"After reviewing the compensation packages of foundation executives --- including those who have been written up in the press as being excessive --- I've never seen anything quite like what Long [was] getting, when you include his salary, the house and the car," Krehely said.
Marcus Owens, a Washington attorney and former director of the IRS' Exempt Organizations Division, was retained by Long to look over Bishop Eddie Long Ministries as a result of inquiries about the charity.
Owens released a statement saying, "The Ministry has a comprehensive system of internal controls and policies in place that ensure that all funds are accounted for and spent for appropriate purposes under the tax code." He declined to elaborate or answer questions about the operation of the charity from 1997 to 2000.
Long, accompanied by two attorneys and two publicists, talked about his charity in a conference room at New Birth's sprawling campus in south DeKalb County. He declined to answer most questions about his charity's financial transactions, leaving those responses to his attorney. He and Epstein later declined to answer follow-up questions, including whether Long had reported the house on his personal income tax return.
The church, dubbed "Club New Birth" because of the abundance of young black single professionals who attend its services, includes a school that goes through ninth grade, a fitness center and a 10,000-seat sanctuary, opened in 2001.
The church also ministers to drug addicts and prisoners, helped start a credit union near South DeKalb Mall, and has been involved in religious revivals as far away as New Zealand and Kenya.
"We touch a lot of people," Long said. "This is a world-impacting ministry, and I personally get a little offended when my integrity is questioned."
Long has drawn criticism before. In December, he and Bernice King, younger daughter of the late Martin Luther King Jr., led a march from the King Center promoting several causes. Critics said the civil rights leader would never have agreed to the march's call for a constitutional ban on same-sex marriage.
A black conservative, Long calls himself one of God's "scarred leaders," someone God uses despite moral lapses that included being fired from a job for lying on an expense report.
Long established the charity as a nonprofit religious corporation in 1995. Incorporation papers filed in New York said its purpose was spreading the gospel and that no part "of its assets, income or profit" would be distributed to any directors of the charity except for "reasonable payment."
Epstein said it was created for Long to coordinate his charitable activities, including mission trips overseas and donations to churches and orphans.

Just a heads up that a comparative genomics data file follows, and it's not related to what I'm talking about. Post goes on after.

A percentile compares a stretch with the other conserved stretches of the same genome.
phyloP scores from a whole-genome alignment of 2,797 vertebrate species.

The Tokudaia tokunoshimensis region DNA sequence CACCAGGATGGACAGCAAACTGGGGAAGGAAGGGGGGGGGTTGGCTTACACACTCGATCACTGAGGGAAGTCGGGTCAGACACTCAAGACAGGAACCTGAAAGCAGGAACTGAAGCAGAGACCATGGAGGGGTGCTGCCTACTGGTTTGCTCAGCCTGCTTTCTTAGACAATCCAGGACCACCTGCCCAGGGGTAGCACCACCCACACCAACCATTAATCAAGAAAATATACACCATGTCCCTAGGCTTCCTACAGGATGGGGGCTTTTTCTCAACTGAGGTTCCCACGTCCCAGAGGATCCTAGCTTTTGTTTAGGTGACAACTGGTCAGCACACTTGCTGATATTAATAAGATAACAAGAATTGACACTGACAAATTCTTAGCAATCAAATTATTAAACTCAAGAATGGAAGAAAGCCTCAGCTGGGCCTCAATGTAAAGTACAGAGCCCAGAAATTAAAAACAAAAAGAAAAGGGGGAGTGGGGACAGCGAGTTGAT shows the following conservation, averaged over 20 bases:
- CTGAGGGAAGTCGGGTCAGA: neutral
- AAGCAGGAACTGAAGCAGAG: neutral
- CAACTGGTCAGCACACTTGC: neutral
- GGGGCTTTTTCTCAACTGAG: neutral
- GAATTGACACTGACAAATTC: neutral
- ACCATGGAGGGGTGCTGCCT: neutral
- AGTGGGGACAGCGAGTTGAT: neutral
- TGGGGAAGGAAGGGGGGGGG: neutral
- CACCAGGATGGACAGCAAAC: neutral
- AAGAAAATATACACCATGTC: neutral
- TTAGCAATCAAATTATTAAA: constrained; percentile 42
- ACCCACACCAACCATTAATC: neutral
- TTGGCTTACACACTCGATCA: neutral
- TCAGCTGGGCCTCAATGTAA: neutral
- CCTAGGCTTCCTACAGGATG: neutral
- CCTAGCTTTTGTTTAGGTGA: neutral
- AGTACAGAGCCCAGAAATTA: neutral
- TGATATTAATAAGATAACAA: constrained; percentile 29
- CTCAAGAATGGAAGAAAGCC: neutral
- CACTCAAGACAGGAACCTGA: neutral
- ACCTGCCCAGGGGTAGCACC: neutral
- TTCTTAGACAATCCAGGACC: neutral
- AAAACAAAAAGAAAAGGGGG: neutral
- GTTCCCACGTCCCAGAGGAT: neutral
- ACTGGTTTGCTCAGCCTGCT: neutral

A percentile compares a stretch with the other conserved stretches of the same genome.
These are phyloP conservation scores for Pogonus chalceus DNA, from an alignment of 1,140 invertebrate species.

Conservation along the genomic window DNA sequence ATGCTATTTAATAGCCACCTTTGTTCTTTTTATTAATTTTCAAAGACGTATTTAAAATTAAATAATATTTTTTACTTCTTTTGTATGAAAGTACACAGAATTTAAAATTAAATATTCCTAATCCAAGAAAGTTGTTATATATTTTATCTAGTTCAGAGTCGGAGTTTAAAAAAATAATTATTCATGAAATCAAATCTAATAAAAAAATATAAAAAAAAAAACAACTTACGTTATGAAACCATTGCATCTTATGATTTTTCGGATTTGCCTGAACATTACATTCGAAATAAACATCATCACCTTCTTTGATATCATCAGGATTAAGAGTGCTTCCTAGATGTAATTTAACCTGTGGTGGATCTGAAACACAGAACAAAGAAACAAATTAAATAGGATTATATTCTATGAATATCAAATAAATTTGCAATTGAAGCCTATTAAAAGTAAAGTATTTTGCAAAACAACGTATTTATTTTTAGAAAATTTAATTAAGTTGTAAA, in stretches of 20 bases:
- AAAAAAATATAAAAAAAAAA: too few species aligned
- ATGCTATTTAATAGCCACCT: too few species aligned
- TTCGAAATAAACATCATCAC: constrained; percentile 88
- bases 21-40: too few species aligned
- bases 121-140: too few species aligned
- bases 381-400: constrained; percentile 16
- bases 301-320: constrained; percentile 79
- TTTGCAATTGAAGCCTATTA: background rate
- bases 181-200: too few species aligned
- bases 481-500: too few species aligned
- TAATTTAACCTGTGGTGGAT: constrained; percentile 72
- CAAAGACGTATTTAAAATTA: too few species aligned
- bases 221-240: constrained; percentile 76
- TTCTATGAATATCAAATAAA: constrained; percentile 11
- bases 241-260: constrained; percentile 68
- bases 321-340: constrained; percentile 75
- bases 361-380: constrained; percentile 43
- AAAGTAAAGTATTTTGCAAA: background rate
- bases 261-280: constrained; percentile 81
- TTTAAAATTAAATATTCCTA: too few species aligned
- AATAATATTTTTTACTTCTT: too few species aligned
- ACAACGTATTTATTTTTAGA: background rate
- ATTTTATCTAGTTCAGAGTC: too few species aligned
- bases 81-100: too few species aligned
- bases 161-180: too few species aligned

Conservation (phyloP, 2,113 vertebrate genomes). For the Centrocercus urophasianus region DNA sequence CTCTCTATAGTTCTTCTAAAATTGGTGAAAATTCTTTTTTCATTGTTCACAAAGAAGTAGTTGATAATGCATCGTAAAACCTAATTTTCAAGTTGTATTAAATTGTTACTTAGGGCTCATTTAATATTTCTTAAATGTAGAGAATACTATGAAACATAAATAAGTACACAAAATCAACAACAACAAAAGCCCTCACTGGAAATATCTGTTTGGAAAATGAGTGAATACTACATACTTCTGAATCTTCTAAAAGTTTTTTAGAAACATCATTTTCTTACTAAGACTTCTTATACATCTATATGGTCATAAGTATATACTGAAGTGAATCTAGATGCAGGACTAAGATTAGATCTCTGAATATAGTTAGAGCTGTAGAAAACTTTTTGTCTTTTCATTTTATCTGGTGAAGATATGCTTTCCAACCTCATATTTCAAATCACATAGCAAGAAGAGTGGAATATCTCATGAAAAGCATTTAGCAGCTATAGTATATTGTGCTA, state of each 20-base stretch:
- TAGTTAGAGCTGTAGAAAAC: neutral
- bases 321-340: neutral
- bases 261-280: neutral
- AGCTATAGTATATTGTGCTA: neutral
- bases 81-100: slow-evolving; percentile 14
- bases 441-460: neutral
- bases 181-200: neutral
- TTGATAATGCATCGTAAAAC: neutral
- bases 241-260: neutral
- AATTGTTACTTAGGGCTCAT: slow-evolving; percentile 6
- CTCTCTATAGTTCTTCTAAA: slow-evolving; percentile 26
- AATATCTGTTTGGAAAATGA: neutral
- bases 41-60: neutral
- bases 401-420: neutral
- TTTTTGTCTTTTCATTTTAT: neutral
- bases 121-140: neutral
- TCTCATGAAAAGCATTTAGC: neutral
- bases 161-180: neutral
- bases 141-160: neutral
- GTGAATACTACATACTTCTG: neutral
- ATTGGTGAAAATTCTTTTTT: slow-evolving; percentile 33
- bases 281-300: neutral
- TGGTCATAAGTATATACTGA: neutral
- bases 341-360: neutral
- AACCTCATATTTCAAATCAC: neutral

But later, the charity's compensation committee decided to use some of the charity's assets to pay Long for his work at New Birth to make up for many years when he had been underpaid, Epstein said. Long had told his charity's compensation committee previously that he didn't want to be paid the maximum amount available to him, Epstein said.
"It was appropriate to do something to make a dent in the compensation that the bishop hadn't received," Epstein said.
"Bishop Long has never received the legal amount of compensation he is due by law," said Epstein. A Philadelphia lawyer specializing in church tax law, Epstein is the producer of a video for pastors called "How To Maximize Your Clergy Salary and Benefits Package."
At one time Long also received a salary from New Birth. A church spokesman said Long no longer takes a salary, but instead accepts "love offerings" made by church members. Long would not discuss his current compensation.
The charity took out a $1,160,000 mortgage to purchase the home in March 1998, according to DeKalb County property records. The mortgage was paid off by 2003, records show.
In October 2002, Bishop Eddie Long Ministries notified the IRS that the charity was dissolving and pledged to transfer all of its assets to New Birth Missionary Baptist Church.
The house was never transferred.
Instead, a year later, Long signed papers relinquishing the charity's interest in the home, making himself the sole owner. The same day, Christmas Eve 2003, Long took out a $300,000 loan using the house as collateral.
State law in New York requires that a nonprofit religious corporation must get court approval and notify the New York attorney general's office of its intent to transfer real estate to one of its officers. The attorney general's office said it could not find any record of the transaction or of Long's charity getting court approval.
Epstein said Long earned much of the charity's revenue through royalties, honorariums and gifts from other pastors and churches. He and Long emphasized that none of the charity's money came through soliciting New Birth members.
"I have great integrity with my congregation," Long said. "I would never take their money and use them to build my own personal happiness."
Tax and property records show, however, that New Birth accounted for more than half the charity's income in 1997. Fulton County property records show the church gave Long's charity 13.7 acres of land that year. The charity later reported selling the property for $1.4 million.